Friday, April 19, 2013

Adventures in investing in Houdini

Dr. Harold A. Stein, one of Canada's leading ophthalmologists, has written an autobiography called, The Way I Saw It. Why is this of interest to Houdini fans? Because Dr. Stein was one of the original investing partners in the infamous Houdini Magical Hall of Fame in Niagara Falls, Canada, and he writes about the experience in his book.

Dr. Stein recalls how his friend Henry Muller learned from The New York Times that Joseph Dunninger was looking to sell his Houdini/magic collection. Stein and Muller flew to New York where the collection was being housed in various warehouse around the city.

"Dunninger's chauffeur picked us up at the airport and took us to his large home in New Jersey," recalls Dr. Stein. "There, Dunninger began to mesmerize us with all this magic. For me it was a most exciting event--not only to meet the great Dunninger, but also to have him display so many tricks from the world of Houdini. We were so enthusiastic that bought the whole collection sight unseen. The only competitor we had was a Las Vegas casino that was bidding on it."

Dr. Stein talks about opening day in which Dunninger entertained the assembled guests and media, and also some promotional stunts and the seances held at the museum over the years. He also recalls how the museum was destroyed by fire in 1995. However, Dr. Stein points out that, "We saved all the contents but the building was lost and a few years later Houdini's treasures were sold in an auction in California to the highest bidder."

I believe this is the first time I've ever heard anyone officially involved with the museum state that none of the Houdini artifacts were destroyed in the mysterious fire. News reports at the time stated that everything was destroyed. Maybe that was just media exaggeration, but I lived for years with the idea that the Houdini/Dunninger collection was gone until I started seeing items from the museum pop up for auction (like Houdini's head). Dr. Stein doesn't mention the Water Torture Cell -- which was destroyed -- but that was conveniently not part of the Dunninger collection.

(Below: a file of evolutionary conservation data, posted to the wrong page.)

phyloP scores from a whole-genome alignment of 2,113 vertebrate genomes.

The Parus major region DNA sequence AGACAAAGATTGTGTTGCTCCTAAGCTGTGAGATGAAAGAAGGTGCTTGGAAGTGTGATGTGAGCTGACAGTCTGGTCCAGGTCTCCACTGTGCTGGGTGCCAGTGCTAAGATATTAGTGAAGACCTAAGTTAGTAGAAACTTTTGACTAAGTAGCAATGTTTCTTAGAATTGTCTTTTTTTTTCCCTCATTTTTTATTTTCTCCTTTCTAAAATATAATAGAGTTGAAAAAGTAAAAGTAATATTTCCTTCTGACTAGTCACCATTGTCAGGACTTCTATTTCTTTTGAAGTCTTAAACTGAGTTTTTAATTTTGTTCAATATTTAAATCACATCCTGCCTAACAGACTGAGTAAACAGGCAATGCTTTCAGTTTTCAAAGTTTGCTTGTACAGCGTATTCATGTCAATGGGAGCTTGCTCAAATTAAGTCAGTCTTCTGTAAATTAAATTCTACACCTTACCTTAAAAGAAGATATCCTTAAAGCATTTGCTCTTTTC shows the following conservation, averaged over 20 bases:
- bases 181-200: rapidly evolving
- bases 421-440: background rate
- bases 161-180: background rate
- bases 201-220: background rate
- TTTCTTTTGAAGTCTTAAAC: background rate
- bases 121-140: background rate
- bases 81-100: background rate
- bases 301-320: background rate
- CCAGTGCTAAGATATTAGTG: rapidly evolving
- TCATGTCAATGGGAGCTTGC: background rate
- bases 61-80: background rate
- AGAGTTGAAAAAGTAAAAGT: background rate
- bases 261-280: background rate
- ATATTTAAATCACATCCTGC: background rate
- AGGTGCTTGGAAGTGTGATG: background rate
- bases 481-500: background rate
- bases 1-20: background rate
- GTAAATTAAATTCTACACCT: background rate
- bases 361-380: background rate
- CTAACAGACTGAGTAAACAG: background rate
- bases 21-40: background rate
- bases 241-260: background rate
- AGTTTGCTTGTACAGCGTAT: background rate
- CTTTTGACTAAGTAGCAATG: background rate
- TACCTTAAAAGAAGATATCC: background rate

Dr. Stein concludes, "The milk can that we paid $5000 for went for $100,000. It was an era when collectables were sought after and the real magic seems to be the return on our initial investment."

In the spirit of smart financial moves, know that you can read the Houdini museum section of The Way I Saw It via the free "Click to Look Inside" preview on and save yourself the steep $68 cost of the book.

The Houdini Magical Hall of Fame in 1990.

1 comment:

  1. John, this is great! I've also never heard of any museum official (or anyone else, for that matter) say nothing except the building itself was destroyed in the fire. I still find it hard to believe that everything survived except the USD. Thanks again. I'm going to share this on the Hall of Fame page.